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1996 - Michael Laudrup Real Madrid vs Juventus

Michael Laudrup, with Real Madrid 1996.

Photo: Wikimedia Commons

Michael Laudrup - Career in Brief

CLUBS

Years Club
1981-82 KB crest KB
1982-83 Brøndby crest Brøndby
1983-85 Lazio crest Lazio (loan)
1985-89 Juventus crest Juventus
1989-94 Barcelona crest Barcelona
1994-96 Real Madrid crest Real Madrid
1996-97 Vissel Kobe crest Vissel Kobe
1997-98 Ajax crest Ajax

NATIONAL TEAM

Team Denmark
Debut 1982
Last Match 1998
Caps 104
Goals 37

Michael Laudrup - Honours

CLUBS

Honour Year Club
Italy Serie A Winners 1985-86 Juventus crest Juventus

NATIONAL TEAM

Honour Year
FIFA Confederations Cup winner 1995

Michael Laudrup - Career

Laudrup started his career at a young age. His father, Finn, had represented Denmark and Michael followed him to several clubs as his father’s career wound down. He played for KB as a 17 year-old, before switching to Brøndby, where his impact was immediate, scoring 15 goals to finish as the league’s 3rd highest scorer and then being named as the Danish Football Player of the Year.

Scouts around Europe had been scrambling to see this youngster who was receiving rave reviews, and it wasn’t long before two of Europe’s biggest clubs were battling it out for his signature. Liverpool looked like they’d won it, but a last minute complication over the length of the contract scuppered the deal and Laudrup signed for Juventus instead.

However, if Laudrup had known what was about to unfold in Turin then maybe he’d have opted for Anfield instead. Italy had a strict two foreign players limit at the time of his transfer in 1983, and it’s subsequently been claimed that Laudrup didn’t realise that he would be shipped out on loan to Lazio as Juventus were unwilling to move out either of their existing foreign stars, Michel Platini and Zbigniew Boniek.

Laudrup made a decent start to life in Serie A, scoring twice on his Lazio debut against Hellas Verona, and he would finish the season as the club’s joint top-scorer, alongside Bruno Giordano, with eight goals, a respectable return for the notoriously low-scoring Serie A of the early 1980s.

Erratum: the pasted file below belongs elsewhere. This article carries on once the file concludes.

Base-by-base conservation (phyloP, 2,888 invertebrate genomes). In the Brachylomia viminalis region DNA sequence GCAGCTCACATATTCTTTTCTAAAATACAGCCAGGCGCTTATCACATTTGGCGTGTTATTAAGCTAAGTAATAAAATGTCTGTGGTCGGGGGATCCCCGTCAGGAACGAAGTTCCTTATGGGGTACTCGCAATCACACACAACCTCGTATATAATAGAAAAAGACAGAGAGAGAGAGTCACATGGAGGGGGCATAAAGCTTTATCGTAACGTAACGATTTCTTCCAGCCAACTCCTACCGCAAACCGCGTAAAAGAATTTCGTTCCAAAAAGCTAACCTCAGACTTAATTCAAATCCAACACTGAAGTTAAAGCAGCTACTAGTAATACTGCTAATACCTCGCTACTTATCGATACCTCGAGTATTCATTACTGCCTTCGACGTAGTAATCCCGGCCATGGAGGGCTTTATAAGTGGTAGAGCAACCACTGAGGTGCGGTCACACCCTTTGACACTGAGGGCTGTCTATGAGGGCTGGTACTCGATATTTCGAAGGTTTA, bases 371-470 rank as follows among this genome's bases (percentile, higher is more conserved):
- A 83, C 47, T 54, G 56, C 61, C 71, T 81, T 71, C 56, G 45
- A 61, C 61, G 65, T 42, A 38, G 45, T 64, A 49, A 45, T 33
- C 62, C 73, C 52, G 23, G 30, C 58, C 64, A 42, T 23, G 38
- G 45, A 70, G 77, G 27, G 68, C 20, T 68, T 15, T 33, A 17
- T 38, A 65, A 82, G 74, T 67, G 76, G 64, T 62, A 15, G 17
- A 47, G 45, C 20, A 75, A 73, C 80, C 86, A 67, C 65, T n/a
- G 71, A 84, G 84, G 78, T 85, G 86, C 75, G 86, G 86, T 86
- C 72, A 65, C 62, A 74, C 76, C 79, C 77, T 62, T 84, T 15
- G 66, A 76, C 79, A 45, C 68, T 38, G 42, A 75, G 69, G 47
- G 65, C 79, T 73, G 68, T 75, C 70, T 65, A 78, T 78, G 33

Laudrup ended up playing for Lazio again in the 1984-85 season, Juventus opting to keep Platini and Boniek as their two foreign players as they’d both been playing so well. It was a tough season for both Laudrup and Lazio though, Laudrup scoring just one goal as Lazio finished second from bottom of the league and were relegated to Serie B.

Despite a disappointing season, there was some good news awaiting Laudrup in the summer of 1985, as Juventus announced an agreement with Roma for the transfer of Zbigniew Boniek. This meant that Laudrup could finally make his debut for ‘the Old Lady’, two years after signing for them. After waiting so long Laudrup made the most of his first season, scoring seven goals to help them claim the Serie A title ahead of Roma and helping the club become Intercontinental Cup winners for the first time, Laudrup playing his part by grabbing an 82nd minute equaliser against Argentinos Juniors, the game finishing 2:2 before Juve won 4:2 on penalties. Unfortunately, this would prove to be Laudrup’s best season for ‘the Old Lady’, the following season saw him struggling with injuries, and then 1987-88 was when Platini retired - Laudrup was expected to fill the void of the great Frenchman but struggled and Juventus finished 6th, their lowest league finish since

In 1989 Laudrup joined Barcelona, Johan Cruyff had joined the club as coach in the previous summer and was looking to rebuild the club and challenge not only Real Madrid’s growing domestic dominance, but ultimately on the European scene too. There was a three foreign-player rule in Spain at the time, so out went Gary Lineker and Mark Hughes, and in came Laudrup and Ronald Koeman.

Cruyff’s footballing philosophy and vision had an immediate impact on Laudrup, and he looked a player reborn after that tough final season with Juventus. In the next few years at the Camp Nou, Laudrup would form some great partnerships with a number of other attack-minded players, the likes of Hristo Stoichkov, José Mari Bakero, Txiki Begiristain and Romário. For the forwards such as Stoichkov and Romário, Laudrup’s selfless play as a provider of assists was a godsend. With the Dane settling in so well to Cruyff’s system it was no surprise to see the shift in power from Madrid to Catalonia, and after claiming his first La Liga title at the end of the 1990-91 season, Laudrup would then claim four titles in a row, as well as winning the 1992 European Cup with victory over Sampdoria.

Laudrup would spend five seasons at Barcelona, but, unfortunately, his final season with the club was a controversial affair that would see his relationship with Cruyff deteriorate because of contract issues and rumours of links to Real Madrid. Cruyff had apparently asked the board to begin contract negotiations with Laudrup during the 1993-94 season, but Laudrup said he’d prefer to wait until later in the season. However, by mid-winter rumours were surfacing that he’d signed a pre-contract with Real Madrid, this led to

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